Although their numbers vary slightly, all the local brokerages pegged the Valley’s overall office-vacancy rate at 20 to 25 percent.  Jim Achen of the Phoenix commercial-real-estate brokerage TransWestern said it’s likely the problem will get worse before it gets better.  “Unfortunately, I think our vacancy is going to inch up a little further,” Achen said.

Within the next few months, about 2 million more square feet of office space will open, and less than 20 percent of it has been reported as spoken for by a future tenant.  One of the soon-to-open buildings, the 400,000-square-foot One Central Park East office tower in downtown Phoenix, has yet to announce a lease agreement despite plans to open by the end of the year.  Korth said One Central Park is a desirable location that ultimately will find its audience.  But she agreed with other experts that the high prices paid by companies such as One Central Park developer Mesirow Financial Real Estate Inc. could make it difficult to pay the bills, based on today’s lower lease rates.  [Note: Read the full article at Office vacancy rates in metro Phoenix hit record.]

Downtown Phoenix parking costs soar, but can light rail compete?

[Source: Sean Holstege, Arizona Republic] — The price of parking in downtown Phoenix grew faster than in any major U.S. city, according to a recent industry report.  The median cost of an unreserved monthly parking space was $65, up from $35 two years ago, reports real estate consulting firm Colliers International.  Phoenix rates are still low, on par with Fresno, California and Columbia, South Carolina.

Charles Miscio, senior vice president of Colliers in Phoenix, tells the Business Journal that the Metro light rail and newly expanded Phoenix Convention Center have helped drive up parking rates – 24 percent in monthly rates and 12 percent in daily rates.  He says the trend will continue.  “With the light rail’s capability of moving more people in and out of downtown, we are beginning to see entertainment venues and businesses shift from the Camelback Corridor and other metro areas to downtown Phoenix to take advantage of light rail traffic,” Miscio said.  “This shift is also driving more auto traffic into downtown, increasing parking garage usage and rates during both the daytime and evening.”

Three years ago I wrote a piece explaining how low parking rates can undermine light rail.  Metro is trying to attract riders who chose to take the train over driving their personal car.  By the economic laws of supply and demand, cheap and plentiful parking those riders can get to work cheaper in their cars.  Metro can’t compete.

A downtown office worker who drives a car that gets 20 mpg now pays $70 a month to commute one mile, not counting upkeep or insurance.  That’s significantly more than Metro’s Platinum Pass at $55 a month.  Had Metro been in service two years ago, that same commuter would have paid $40 a month to drive – less than the $45 cost of a monthly pass.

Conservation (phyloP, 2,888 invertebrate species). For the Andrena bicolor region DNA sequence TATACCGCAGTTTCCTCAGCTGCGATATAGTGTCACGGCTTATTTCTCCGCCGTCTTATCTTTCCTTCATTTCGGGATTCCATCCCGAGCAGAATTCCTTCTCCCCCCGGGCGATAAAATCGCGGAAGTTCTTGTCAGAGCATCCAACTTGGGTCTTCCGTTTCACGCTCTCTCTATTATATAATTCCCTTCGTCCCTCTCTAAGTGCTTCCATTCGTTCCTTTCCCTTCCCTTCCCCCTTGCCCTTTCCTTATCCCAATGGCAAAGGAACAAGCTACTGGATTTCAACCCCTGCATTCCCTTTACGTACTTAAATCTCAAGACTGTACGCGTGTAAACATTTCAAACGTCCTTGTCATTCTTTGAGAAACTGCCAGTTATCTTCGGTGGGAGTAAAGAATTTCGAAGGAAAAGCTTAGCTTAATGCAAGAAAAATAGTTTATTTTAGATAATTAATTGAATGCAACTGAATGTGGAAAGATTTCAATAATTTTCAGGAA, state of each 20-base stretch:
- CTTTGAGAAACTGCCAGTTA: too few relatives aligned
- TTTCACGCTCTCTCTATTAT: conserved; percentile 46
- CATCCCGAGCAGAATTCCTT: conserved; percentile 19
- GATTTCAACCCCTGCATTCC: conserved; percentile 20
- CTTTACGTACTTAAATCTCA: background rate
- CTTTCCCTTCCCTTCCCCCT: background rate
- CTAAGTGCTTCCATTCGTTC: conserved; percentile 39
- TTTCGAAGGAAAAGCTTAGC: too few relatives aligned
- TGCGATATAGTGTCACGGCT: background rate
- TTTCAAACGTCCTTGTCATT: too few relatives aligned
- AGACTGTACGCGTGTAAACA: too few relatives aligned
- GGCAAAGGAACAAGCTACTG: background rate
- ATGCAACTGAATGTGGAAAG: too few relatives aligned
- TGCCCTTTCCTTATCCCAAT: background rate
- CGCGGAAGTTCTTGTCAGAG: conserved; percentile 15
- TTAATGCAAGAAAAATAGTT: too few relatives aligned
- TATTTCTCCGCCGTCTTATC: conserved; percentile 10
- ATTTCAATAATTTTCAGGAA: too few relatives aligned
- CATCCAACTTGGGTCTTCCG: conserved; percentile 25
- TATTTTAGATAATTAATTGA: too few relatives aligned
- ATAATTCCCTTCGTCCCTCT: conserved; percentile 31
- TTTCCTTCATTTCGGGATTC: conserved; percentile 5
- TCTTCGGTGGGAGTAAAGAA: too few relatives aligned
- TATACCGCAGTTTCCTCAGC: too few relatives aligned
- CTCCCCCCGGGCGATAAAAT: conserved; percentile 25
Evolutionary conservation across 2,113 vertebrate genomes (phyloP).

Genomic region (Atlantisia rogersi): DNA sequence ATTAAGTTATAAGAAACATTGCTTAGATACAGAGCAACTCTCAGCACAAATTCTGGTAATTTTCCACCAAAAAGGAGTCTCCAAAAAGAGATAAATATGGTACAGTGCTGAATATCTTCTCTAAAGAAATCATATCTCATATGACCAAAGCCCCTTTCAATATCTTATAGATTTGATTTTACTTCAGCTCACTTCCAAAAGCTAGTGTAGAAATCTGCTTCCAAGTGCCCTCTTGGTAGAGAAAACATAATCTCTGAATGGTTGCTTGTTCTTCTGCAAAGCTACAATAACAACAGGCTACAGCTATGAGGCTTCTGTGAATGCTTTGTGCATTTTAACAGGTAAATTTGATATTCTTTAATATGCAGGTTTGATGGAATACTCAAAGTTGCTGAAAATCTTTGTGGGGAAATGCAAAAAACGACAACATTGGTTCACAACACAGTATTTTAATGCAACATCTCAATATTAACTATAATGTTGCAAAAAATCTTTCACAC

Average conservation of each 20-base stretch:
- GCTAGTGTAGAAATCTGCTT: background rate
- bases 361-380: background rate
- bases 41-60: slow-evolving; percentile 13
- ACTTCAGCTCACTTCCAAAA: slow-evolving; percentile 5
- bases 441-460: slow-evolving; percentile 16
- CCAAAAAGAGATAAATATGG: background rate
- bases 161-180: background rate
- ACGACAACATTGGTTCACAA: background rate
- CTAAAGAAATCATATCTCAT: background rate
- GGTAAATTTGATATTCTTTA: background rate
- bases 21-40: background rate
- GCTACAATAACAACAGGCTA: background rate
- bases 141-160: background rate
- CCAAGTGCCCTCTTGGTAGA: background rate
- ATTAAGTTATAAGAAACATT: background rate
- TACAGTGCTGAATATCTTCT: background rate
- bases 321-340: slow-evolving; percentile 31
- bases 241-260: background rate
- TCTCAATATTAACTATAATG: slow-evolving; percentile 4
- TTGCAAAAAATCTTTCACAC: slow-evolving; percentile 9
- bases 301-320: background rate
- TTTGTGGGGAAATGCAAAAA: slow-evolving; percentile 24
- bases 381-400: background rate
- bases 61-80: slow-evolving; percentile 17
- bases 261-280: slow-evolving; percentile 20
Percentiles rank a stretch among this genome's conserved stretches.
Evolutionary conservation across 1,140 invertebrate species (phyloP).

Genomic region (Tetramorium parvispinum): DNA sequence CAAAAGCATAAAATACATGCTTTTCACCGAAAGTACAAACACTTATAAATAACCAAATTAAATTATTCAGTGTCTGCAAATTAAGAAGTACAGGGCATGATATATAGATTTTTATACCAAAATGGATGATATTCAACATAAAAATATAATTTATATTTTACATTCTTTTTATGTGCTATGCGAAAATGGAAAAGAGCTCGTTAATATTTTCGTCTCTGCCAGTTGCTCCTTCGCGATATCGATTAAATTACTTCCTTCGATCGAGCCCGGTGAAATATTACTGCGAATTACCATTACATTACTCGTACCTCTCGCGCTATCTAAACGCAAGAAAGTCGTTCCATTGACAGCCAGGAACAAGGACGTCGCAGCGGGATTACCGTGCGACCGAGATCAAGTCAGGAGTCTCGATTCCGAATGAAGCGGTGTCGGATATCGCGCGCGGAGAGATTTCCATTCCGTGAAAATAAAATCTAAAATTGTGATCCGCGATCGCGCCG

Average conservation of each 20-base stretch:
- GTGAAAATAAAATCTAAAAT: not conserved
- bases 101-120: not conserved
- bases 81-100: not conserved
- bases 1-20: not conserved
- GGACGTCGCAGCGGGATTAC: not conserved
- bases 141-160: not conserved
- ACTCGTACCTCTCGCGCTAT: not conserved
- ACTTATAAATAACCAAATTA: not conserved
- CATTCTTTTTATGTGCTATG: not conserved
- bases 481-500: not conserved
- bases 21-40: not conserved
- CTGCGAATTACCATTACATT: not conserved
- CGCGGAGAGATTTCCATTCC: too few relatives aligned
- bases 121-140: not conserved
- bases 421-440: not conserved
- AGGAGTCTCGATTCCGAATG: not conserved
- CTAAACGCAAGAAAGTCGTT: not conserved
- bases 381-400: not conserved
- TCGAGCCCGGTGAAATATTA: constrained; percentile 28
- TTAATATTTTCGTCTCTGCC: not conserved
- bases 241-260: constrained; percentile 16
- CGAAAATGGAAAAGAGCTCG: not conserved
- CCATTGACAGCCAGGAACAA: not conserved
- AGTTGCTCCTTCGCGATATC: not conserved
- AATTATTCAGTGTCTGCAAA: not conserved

Now the tables seem turned, with rail being the cheaper, but necessarily more convenient option.  It’s a little more complicated because many downtown employers offer deep discounts on parking and transit.  And cost isn’t the only factor in deciding how to commute.  But it will be interesting to see how the competition plays out.  Will parking garages charge less to capture some of the rail riders or will more people turn to the trains?  [Note: Read the full blog entry at Downtown Phoenix parking costs soar, but can light rail compete?]

Metro Phoenix construction booms as vacancies rise

[Source: Phoenix Business Journal] — Nearly 2.8 million square feet of new office space is under construction in the Phoenix metro area even though absorption rates ran into the negative category during the first quarter of 2009, according to a report released Monday by Colliers International.  Absorption, the net new amount of leased space compared to the previous period, was a negative 497,720 square feet, Colliers reported.  That means given all of the office space available in the Phoenix area, nearly 500,000 square feet of vacant space came back into the inventory during the first three months of the year.  That negative absorption likely will continue as major office projects come on the market in the next 12 to 18 months, the firm said.

Two of the largest projects under construction are in downtown, which will see more than 1 million square feet of new office space: Central Park East and the Wachovia Tower (part of the CityScape project).

Phoenix-area office vacancies are lowest in downtown’s central business district at 14.6 percent.  Rates are the highest in the northeast Valley at 23.1 percent.  Overall vacancy rates rose to 19.9 percent, compared to 19.1 percent at year end.  Rents are dropping in response to increased supply with the average at $24.72 per square foot annually compared to $25.54 in the fourth quarter.  [Note: To read the full article, click here.]